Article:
The targeted banks normally do tens of billions of dollars in business in dollars daily. The U.S. is now cutting them off from the U.S. financial system and U.S. dollar. The aim is to make the most ordinary business matters as well as international trade far more difficult for the banks, and Russia.
Other U.S. measures target key state-owned and private businesses in Russia, aiming to make it harder for them to raise money to invest and operate.
The U.S. also went after more of Russia's elites, sanctioning bankers and other powerful associates of Putin in Russia's top financial, political and security circles.
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Starving Russia’s Businesses, military of U.S. high-tech
Export controls announced by the Biden administration earlier in the week featured another especially strong piece of leverage the U.S. holds — America's semiconductors and other advanced high-tech gear.
President Joe Biden said new U.S. export limits will deprive Russia of more than half of its current high-tech supply. It will "strike a blow" to Russia's aims to modernize its military, its vaunted aerospace industry, its space program, shipping and other industry, he declared.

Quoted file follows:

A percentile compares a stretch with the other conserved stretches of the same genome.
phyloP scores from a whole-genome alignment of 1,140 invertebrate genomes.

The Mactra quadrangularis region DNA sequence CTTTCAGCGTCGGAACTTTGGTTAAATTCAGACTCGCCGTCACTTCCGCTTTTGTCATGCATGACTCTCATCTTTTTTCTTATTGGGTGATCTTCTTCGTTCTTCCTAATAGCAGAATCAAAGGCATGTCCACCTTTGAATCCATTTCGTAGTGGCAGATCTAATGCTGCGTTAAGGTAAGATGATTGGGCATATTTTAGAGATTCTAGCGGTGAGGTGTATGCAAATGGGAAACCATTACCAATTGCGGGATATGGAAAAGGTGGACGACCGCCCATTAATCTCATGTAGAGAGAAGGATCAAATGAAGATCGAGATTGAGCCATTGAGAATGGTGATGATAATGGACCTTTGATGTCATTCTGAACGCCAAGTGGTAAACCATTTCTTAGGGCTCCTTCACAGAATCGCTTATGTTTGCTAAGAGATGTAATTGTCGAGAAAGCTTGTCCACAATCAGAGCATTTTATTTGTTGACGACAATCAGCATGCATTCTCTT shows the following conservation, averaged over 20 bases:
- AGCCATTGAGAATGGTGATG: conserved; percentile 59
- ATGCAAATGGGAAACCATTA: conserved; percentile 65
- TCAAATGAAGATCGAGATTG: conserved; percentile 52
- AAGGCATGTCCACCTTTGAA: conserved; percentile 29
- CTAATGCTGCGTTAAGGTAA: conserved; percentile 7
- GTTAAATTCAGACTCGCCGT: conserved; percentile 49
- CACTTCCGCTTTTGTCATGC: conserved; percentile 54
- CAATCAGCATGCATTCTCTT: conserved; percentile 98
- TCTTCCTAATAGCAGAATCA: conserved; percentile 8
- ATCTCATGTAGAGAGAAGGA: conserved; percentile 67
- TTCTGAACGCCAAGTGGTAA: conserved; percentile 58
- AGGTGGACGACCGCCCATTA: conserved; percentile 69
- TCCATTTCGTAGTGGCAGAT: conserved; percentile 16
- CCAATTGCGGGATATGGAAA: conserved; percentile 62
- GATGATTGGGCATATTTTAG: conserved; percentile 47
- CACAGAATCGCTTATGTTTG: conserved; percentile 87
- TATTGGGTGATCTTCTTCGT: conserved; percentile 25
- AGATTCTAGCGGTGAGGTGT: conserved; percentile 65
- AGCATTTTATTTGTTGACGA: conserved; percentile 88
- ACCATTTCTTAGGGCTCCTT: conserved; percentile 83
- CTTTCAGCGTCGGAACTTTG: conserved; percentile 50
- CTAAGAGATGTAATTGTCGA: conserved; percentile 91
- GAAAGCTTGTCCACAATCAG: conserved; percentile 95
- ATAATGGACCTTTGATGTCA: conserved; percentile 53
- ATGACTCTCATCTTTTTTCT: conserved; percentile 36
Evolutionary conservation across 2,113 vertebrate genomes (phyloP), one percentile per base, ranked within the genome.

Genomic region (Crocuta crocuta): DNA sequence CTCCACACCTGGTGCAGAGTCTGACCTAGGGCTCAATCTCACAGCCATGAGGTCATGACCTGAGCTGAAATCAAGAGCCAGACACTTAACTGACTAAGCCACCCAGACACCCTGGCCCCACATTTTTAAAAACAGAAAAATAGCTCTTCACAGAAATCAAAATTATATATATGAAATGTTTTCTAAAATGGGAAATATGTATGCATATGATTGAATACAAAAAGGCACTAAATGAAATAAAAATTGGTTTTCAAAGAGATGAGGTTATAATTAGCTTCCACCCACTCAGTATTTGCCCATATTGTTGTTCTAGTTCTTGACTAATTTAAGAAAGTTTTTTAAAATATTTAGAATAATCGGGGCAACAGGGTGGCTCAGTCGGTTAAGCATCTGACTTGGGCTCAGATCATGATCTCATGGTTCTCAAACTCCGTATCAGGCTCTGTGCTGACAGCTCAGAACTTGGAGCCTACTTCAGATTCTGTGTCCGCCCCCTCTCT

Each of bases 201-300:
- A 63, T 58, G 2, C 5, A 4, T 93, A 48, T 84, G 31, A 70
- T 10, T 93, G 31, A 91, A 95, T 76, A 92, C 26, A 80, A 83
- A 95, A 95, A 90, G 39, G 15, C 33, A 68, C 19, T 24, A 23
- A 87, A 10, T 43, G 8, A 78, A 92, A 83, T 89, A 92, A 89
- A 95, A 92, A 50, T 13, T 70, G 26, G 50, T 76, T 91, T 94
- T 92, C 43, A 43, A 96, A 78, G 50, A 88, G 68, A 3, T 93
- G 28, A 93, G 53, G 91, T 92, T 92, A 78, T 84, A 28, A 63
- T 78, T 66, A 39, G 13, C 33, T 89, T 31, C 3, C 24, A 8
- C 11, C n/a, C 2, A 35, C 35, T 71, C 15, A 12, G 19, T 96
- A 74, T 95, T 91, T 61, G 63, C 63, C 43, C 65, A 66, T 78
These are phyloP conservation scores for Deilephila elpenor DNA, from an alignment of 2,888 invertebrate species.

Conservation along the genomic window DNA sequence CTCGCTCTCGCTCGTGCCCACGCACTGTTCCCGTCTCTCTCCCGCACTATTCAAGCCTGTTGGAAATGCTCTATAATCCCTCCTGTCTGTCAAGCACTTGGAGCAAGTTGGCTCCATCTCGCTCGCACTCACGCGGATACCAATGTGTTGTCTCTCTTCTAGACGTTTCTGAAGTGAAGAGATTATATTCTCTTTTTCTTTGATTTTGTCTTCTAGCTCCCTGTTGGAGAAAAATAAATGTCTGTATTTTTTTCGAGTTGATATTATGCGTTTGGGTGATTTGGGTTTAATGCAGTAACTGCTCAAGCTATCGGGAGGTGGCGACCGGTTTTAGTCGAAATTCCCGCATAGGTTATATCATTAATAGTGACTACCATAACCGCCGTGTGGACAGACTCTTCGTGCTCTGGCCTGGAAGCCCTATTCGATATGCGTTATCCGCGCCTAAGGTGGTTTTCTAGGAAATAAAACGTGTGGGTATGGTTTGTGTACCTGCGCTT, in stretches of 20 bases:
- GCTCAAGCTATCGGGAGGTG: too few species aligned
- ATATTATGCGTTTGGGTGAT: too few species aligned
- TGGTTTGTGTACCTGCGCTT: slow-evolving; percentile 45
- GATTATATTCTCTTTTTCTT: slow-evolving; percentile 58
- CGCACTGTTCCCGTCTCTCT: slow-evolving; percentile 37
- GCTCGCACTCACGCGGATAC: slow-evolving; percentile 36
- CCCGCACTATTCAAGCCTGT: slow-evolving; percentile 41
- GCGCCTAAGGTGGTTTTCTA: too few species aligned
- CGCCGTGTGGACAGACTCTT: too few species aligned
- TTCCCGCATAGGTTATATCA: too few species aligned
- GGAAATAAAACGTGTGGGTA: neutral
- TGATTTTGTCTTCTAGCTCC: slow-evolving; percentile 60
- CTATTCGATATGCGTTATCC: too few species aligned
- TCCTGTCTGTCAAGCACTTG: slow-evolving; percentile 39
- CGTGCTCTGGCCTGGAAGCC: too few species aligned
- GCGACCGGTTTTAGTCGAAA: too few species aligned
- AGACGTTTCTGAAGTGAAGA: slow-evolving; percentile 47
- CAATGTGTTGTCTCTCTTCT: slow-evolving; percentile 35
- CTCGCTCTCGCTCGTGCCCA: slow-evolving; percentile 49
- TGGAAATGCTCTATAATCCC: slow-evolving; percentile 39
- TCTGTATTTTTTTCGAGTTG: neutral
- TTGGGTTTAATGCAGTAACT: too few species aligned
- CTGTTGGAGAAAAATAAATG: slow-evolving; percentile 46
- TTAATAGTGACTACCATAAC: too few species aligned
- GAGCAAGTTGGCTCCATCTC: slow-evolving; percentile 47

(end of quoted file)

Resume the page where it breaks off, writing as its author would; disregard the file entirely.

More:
By "reducing their ability to compete economically," the high-tech limits will be a "major hit to long-term strategic ambitions," Biden said.
U.S. export controls are expected to deprive Russian industries and the military of the high-tech U.S. components that help warplanes and passenger jets fly and make smartphones smart, along with other software and advanced electronic gear that make the modern world run.
The U.S. said the European Union, Japan, Britain and other countries were also cooperating in the move to starve Russia of high-tech components.
The U.S. response could add Russia to the most restrictive group of countries for export control purposes, putting them with Cuba, Iran, North Korea and Syria.
They limit Russia’s ability to obtain integrated circuits and products containing integrated circuits, due to the global dominance of U.S. software, technology and equipment. The impact could extend to aircraft avionics, machine tools, smartphones, game consoles, tablets and televisions.
However, U.S. export restrictions would risk motivating businesses to look for alternatives elsewhere, including China.
Sweet contributed from New York.